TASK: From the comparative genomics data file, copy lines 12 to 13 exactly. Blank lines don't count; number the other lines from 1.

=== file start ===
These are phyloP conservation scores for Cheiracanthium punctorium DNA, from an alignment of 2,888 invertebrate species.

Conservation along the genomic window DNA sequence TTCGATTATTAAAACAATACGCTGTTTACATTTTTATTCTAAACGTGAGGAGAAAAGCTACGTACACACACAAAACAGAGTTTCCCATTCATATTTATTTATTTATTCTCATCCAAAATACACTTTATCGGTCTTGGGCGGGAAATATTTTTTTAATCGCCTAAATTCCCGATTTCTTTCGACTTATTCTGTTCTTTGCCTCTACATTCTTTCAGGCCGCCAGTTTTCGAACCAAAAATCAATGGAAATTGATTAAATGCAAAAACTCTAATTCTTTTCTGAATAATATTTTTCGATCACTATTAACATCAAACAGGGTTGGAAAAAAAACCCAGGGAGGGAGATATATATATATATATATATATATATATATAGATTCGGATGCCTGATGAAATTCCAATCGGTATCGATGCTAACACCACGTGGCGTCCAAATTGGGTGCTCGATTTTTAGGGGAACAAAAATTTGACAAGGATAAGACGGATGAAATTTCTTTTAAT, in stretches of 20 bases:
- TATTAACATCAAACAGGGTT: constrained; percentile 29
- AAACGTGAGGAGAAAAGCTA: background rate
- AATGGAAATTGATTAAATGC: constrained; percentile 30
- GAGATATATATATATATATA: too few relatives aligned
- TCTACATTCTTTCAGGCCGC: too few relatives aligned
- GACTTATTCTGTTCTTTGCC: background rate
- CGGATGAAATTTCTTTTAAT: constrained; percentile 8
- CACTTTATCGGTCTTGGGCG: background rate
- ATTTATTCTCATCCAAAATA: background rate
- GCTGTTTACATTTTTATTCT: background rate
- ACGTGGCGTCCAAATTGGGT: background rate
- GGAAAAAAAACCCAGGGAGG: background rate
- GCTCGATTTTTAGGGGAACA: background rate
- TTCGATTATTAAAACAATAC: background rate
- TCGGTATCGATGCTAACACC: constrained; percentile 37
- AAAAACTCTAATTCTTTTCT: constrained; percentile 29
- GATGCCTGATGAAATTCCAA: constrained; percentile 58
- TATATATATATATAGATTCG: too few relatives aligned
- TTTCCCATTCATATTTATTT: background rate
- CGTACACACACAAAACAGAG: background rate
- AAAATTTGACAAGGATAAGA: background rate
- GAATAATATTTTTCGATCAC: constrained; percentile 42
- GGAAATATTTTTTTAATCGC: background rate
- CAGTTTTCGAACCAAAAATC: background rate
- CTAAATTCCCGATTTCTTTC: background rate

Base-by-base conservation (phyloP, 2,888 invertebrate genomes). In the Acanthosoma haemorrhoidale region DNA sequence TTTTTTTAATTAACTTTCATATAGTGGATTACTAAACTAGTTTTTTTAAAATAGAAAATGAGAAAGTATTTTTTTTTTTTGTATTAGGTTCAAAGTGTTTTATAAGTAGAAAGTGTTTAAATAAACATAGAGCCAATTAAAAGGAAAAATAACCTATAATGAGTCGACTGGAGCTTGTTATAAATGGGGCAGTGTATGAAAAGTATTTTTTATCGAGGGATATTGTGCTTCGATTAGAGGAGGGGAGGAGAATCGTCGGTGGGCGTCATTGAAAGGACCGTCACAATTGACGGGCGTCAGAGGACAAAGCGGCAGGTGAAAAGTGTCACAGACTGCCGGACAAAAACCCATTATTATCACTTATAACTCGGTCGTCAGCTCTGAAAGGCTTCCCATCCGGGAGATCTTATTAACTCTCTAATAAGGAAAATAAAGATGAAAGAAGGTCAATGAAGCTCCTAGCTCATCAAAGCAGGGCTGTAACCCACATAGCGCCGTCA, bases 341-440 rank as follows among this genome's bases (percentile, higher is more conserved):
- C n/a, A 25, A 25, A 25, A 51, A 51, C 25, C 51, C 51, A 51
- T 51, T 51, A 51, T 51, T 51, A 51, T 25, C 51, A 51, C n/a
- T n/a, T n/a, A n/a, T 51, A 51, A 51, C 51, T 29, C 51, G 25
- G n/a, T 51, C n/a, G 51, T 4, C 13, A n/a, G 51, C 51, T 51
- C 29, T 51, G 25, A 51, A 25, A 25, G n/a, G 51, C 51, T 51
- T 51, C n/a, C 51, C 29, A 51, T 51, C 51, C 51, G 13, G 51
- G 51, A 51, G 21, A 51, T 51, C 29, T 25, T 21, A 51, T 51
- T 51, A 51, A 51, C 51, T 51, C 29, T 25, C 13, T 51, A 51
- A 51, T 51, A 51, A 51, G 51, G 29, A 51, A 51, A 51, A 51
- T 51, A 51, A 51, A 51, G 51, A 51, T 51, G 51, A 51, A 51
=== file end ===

- GCTGTTTACATTTTTATTCT: background rate
- ACGTGGCGTCCAAATTGGGT: background rate